When paying with either a credit or debit card, do be aware of which currency you pay in. If you choose to pay in Sterling, rather than the local currency, charges – known as DCC or dynamic currency conversion charges – are added, meaning you could pay up to 10% more for what you are purchasing! If you choose to pay in local currency, it will almost certainly cost you less in currency conversion but the exchange rate will be applied on the day the exchange is made via the bank, not necessarily the day of purchase. (https://www.telegraph.co.uk/money/consumer-affairs/paying-card-overseas-offered-currency-choice-should-always-do/).
Pre-paid cards are becoming an increasingly popular option, largely due to how easy they are to use! A pre-paid travel card allows you to load cash onto it before you go abroad so you have you spending money ready when you arrive. They are accepted by most retailers, with the exception of petrol stations, plus there are no credit checks when you apply. Travel pre-paid cards are intended to cost less to use in other countries but check the fees from the card issuer and whether there are charges for using local ATMs.
They may come with other fees, such as: a fee for purchase of the card, monthly or annual usage fees and fees for paying onto or using the card – or indeed fees for not using it. So do look into the card you are thinking of getting.
When doing your research, consider that there are three different types of cards:
Single currency, such and Euros or dollars – if you are going to a single destination;
Multi-currency so you can load different currencies if you are visiting multiple destinations in one trip; and Sterling cards, where you can load it with Sterling and spend in many different currencies, with each transaction in a foreign currency likely to attract conversion fees.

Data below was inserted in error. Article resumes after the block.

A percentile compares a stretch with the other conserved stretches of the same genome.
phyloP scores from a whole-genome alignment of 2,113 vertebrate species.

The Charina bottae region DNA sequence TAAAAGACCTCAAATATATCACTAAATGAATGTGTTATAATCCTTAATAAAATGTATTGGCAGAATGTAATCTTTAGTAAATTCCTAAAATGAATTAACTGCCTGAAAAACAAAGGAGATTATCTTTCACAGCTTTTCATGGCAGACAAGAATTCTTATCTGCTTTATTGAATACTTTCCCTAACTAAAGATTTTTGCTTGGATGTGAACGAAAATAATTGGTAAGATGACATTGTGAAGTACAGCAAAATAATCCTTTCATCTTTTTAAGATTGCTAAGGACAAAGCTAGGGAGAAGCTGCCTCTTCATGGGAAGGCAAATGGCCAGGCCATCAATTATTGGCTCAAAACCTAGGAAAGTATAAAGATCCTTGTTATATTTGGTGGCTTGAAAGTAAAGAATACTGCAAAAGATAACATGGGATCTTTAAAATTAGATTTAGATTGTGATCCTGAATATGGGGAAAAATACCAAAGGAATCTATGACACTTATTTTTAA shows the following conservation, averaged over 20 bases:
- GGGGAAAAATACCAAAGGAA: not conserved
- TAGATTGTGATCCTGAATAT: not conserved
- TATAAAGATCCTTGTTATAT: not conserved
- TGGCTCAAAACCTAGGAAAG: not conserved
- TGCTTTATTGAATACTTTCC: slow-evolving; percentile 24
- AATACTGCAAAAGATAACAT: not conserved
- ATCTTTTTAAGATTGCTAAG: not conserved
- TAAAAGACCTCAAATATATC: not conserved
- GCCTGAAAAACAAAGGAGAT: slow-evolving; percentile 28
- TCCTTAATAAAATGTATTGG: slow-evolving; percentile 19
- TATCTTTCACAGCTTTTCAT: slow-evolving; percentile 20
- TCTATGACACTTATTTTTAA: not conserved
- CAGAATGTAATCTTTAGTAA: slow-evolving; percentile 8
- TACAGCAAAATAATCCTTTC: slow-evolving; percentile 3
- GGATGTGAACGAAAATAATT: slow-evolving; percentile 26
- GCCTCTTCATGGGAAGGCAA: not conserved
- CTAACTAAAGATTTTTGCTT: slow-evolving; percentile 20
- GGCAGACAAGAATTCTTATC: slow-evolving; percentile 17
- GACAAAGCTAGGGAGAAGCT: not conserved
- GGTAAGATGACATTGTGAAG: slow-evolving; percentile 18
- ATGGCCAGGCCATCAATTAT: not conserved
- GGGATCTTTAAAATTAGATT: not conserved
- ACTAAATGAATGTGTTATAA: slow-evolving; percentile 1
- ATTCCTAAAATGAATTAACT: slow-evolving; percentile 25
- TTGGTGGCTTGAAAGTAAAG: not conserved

There are now several banks known as disruptor banks. These are digital banks that aim to challenge the ‘big four’ (Barclays, Lloyds, HSBC and NatWest).
Many of these offer some great benefits when travelling abroad.
For example, Revolut is especially aimed at people who travel a lot. In the same way as a pre-paid card, you can transfer money to it before you travel and use it without any hidden fees. Starling Bank allows you to make cash withdrawals abroad without adding fees, offers competitive exchange rates and doesn’t charge for things such as topping up your card. Monzo offers a way to pay in any currency with no fees and, again, no additional charges – unless you go over your limit, in which case the charges can be hefty.
Also, as with most card purchases where you are using Sterling to pay for something in another currency, the actual conversion happens a couple of days later and not on the date of purchase.
These guys are definitely worth taking a look at, particularly if you do a lot of travel. However, do your research carefully and consider whether you want to replace your traditional bank account or, perhaps, have one of these as an extra account.
These are the main alternatives available and what you choose will depend on your individual circumstances, your destination, your style of travel and your
general attitude to money-management and how much budget you have at the point of travel.
However, I would recommend not relying on just one of these options. If your chosen option fails for any reason, you should have a back-up to ensure you are not stranded without money. It can be a lot of hassle and expense to get it sorted out, which is bound to put a dampener on the trip.
And when you get home, don’t forget to exchange any leftover currency using either buyback or a platform like Bidwedge, which offers a competitive sell-back rate, even for small amounts.
Hopefully this guide helps you decide what is right for you.
ABOUT THE AUTHOR
Shon Alam is founder of Bidwedge. Bidwedge makes it easy to change your left-over cash currency back into Sterling – at great rates for even the smallest amounts. Just enter the amount, see the rate you’ll be paid, post the cash and watch the money appear in your bank account. It’s easy to do.